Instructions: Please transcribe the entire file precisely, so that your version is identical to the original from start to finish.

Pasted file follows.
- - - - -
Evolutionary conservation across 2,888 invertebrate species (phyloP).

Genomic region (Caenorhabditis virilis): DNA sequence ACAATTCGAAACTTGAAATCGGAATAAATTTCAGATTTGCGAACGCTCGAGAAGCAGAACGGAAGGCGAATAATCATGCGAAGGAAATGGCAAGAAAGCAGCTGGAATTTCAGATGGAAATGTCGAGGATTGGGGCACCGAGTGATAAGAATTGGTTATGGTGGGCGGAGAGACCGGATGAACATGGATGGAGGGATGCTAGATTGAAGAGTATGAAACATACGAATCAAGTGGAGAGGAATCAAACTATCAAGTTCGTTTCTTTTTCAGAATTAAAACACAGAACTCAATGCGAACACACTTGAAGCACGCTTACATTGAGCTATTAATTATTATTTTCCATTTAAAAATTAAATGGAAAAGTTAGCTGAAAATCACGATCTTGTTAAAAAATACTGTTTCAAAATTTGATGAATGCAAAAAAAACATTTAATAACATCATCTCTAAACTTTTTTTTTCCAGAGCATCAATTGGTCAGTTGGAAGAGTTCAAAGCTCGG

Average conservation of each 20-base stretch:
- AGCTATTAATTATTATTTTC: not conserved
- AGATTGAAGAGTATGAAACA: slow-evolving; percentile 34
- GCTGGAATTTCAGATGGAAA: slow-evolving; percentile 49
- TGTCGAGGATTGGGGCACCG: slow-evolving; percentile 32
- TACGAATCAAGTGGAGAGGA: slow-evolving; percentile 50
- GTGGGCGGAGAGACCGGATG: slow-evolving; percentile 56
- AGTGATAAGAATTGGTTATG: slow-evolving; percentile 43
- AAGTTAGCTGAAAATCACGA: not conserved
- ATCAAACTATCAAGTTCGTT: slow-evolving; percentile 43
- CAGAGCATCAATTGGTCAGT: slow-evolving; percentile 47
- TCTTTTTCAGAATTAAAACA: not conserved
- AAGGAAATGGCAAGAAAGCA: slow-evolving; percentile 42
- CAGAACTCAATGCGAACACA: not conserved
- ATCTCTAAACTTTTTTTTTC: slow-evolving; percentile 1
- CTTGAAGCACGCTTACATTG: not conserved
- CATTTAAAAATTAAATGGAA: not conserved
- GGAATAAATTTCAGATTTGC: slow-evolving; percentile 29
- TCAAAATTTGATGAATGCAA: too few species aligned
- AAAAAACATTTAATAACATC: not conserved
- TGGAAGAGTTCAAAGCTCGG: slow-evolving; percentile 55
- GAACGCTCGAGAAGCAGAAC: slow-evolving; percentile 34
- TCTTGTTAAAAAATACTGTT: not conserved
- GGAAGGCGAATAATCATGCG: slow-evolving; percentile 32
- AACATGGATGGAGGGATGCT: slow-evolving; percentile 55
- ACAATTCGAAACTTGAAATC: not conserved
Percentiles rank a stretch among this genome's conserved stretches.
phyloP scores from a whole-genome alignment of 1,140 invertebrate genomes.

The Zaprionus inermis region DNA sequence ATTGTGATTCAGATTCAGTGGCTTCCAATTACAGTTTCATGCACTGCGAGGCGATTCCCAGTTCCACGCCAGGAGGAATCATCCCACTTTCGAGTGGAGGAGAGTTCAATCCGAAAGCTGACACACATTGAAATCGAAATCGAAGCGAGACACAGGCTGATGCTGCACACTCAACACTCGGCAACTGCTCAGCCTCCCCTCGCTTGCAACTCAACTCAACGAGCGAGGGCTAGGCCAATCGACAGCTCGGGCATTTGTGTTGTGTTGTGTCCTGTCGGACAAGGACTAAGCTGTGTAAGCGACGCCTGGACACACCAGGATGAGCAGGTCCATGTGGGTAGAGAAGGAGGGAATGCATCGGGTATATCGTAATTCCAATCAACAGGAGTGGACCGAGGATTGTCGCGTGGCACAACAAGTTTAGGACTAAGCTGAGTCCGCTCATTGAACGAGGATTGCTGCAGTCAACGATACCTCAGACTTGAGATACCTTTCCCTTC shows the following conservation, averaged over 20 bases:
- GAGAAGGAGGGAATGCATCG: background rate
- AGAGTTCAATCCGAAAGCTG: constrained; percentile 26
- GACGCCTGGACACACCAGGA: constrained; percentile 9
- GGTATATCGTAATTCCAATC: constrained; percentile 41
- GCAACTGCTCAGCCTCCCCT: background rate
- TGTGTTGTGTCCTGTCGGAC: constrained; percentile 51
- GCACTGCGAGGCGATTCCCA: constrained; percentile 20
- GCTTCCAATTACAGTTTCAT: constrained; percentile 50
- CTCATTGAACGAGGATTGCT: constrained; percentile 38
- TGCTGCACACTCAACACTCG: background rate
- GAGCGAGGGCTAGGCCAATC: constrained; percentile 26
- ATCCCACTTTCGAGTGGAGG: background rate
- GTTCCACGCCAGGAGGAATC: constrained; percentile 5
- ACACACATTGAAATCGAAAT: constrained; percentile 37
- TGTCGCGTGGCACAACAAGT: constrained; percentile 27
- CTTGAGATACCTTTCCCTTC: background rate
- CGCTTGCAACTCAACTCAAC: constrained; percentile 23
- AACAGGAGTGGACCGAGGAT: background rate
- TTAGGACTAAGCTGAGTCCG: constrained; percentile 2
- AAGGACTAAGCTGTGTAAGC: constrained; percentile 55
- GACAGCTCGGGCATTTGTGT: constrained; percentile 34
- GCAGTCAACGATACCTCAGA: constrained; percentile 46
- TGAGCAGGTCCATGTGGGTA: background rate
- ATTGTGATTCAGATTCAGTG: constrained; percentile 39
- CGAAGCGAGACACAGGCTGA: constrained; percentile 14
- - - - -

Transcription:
Evolutionary conservation across 2,888 invertebrate species (phyloP).

Genomic region (Caenorhabditis virilis): DNA sequence ACAATTCGAAACTTGAAATCGGAATAAATTTCAGATTTGCGAACGCTCGAGAAGCAGAACGGAAGGCGAATAATCATGCGAAGGAAATGGCAAGAAAGCAGCTGGAATTTCAGATGGAAATGTCGAGGATTGGGGCACCGAGTGATAAGAATTGGTTATGGTGGGCGGAGAGACCGGATGAACATGGATGGAGGGATGCTAGATTGAAGAGTATGAAACATACGAATCAAGTGGAGAGGAATCAAACTATCAAGTTCGTTTCTTTTTCAGAATTAAAACACAGAACTCAATGCGAACACACTTGAAGCACGCTTACATTGAGCTATTAATTATTATTTTCCATTTAAAAATTAAATGGAAAAGTTAGCTGAAAATCACGATCTTGTTAAAAAATACTGTTTCAAAATTTGATGAATGCAAAAAAAACATTTAATAACATCATCTCTAAACTTTTTTTTTCCAGAGCATCAATTGGTCAGTTGGAAGAGTTCAAAGCTCGG

Average conservation of each 20-base stretch:
- AGCTATTAATTATTATTTTC: not conserved
- AGATTGAAGAGTATGAAACA: slow-evolving; percentile 34
- GCTGGAATTTCAGATGGAAA: slow-evolving; percentile 49
- TGTCGAGGATTGGGGCACCG: slow-evolving; percentile 32
- TACGAATCAAGTGGAGAGGA: slow-evolving; percentile 50
- GTGGGCGGAGAGACCGGATG: slow-evolving; percentile 56
- AGTGATAAGAATTGGTTATG: slow-evolving; percentile 43
- AAGTTAGCTGAAAATCACGA: not conserved
- ATCAAACTATCAAGTTCGTT: slow-evolving; percentile 43
- CAGAGCATCAATTGGTCAGT: slow-evolving; percentile 47
- TCTTTTTCAGAATTAAAACA: not conserved
- AAGGAAATGGCAAGAAAGCA: slow-evolving; percentile 42
- CAGAACTCAATGCGAACACA: not conserved
- ATCTCTAAACTTTTTTTTTC: slow-evolving; percentile 1
- CTTGAAGCACGCTTACATTG: not conserved
- CATTTAAAAATTAAATGGAA: not conserved
- GGAATAAATTTCAGATTTGC: slow-evolving; percentile 29
- TCAAAATTTGATGAATGCAA: too few species aligned
- AAAAAACATTTAATAACATC: not conserved
- TGGAAGAGTTCAAAGCTCGG: slow-evolving; percentile 55
- GAACGCTCGAGAAGCAGAAC: slow-evolving; percentile 34
- TCTTGTTAAAAAATACTGTT: not conserved
- GGAAGGCGAATAATCATGCG: slow-evolving; percentile 32
- AACATGGATGGAGGGATGCT: slow-evolving; percentile 55
- ACAATTCGAAACTTGAAATC: not conserved
Percentiles rank a stretch among this genome's conserved stretches.
phyloP scores from a whole-genome alignment of 1,140 invertebrate genomes.

The Zaprionus inermis region DNA sequence ATTGTGATTCAGATTCAGTGGCTTCCAATTACAGTTTCATGCACTGCGAGGCGATTCCCAGTTCCACGCCAGGAGGAATCATCCCACTTTCGAGTGGAGGAGAGTTCAATCCGAAAGCTGACACACATTGAAATCGAAATCGAAGCGAGACACAGGCTGATGCTGCACACTCAACACTCGGCAACTGCTCAGCCTCCCCTCGCTTGCAACTCAACTCAACGAGCGAGGGCTAGGCCAATCGACAGCTCGGGCATTTGTGTTGTGTTGTGTCCTGTCGGACAAGGACTAAGCTGTGTAAGCGACGCCTGGACACACCAGGATGAGCAGGTCCATGTGGGTAGAGAAGGAGGGAATGCATCGGGTATATCGTAATTCCAATCAACAGGAGTGGACCGAGGATTGTCGCGTGGCACAACAAGTTTAGGACTAAGCTGAGTCCGCTCATTGAACGAGGATTGCTGCAGTCAACGATACCTCAGACTTGAGATACCTTTCCCTTC shows the following conservation, averaged over 20 bases:
- GAGAAGGAGGGAATGCATCG: background rate
- AGAGTTCAATCCGAAAGCTG: constrained; percentile 26
- GACGCCTGGACACACCAGGA: constrained; percentile 9
- GGTATATCGTAATTCCAATC: constrained; percentile 41
- GCAACTGCTCAGCCTCCCCT: background rate
- TGTGTTGTGTCCTGTCGGAC: constrained; percentile 51
- GCACTGCGAGGCGATTCCCA: constrained; percentile 20
- GCTTCCAATTACAGTTTCAT: constrained; percentile 50
- CTCATTGAACGAGGATTGCT: constrained; percentile 38
- TGCTGCACACTCAACACTCG: background rate
- GAGCGAGGGCTAGGCCAATC: constrained; percentile 26
- ATCCCACTTTCGAGTGGAGG: background rate
- GTTCCACGCCAGGAGGAATC: constrained; percentile 5
- ACACACATTGAAATCGAAAT: constrained; percentile 37
- TGTCGCGTGGCACAACAAGT: constrained; percentile 27
- CTTGAGATACCTTTCCCTTC: background rate
- CGCTTGCAACTCAACTCAAC: constrained; percentile 23
- AACAGGAGTGGACCGAGGAT: background rate
- TTAGGACTAAGCTGAGTCCG: constrained; percentile 2
- AAGGACTAAGCTGTGTAAGC: constrained; percentile 55
- GACAGCTCGGGCATTTGTGT: constrained; percentile 34
- GCAGTCAACGATACCTCAGA: constrained; percentile 46
- TGAGCAGGTCCATGTGGGTA: background rate
- ATTGTGATTCAGATTCAGTG: constrained; percentile 39
- CGAAGCGAGACACAGGCTGA: constrained; percentile 14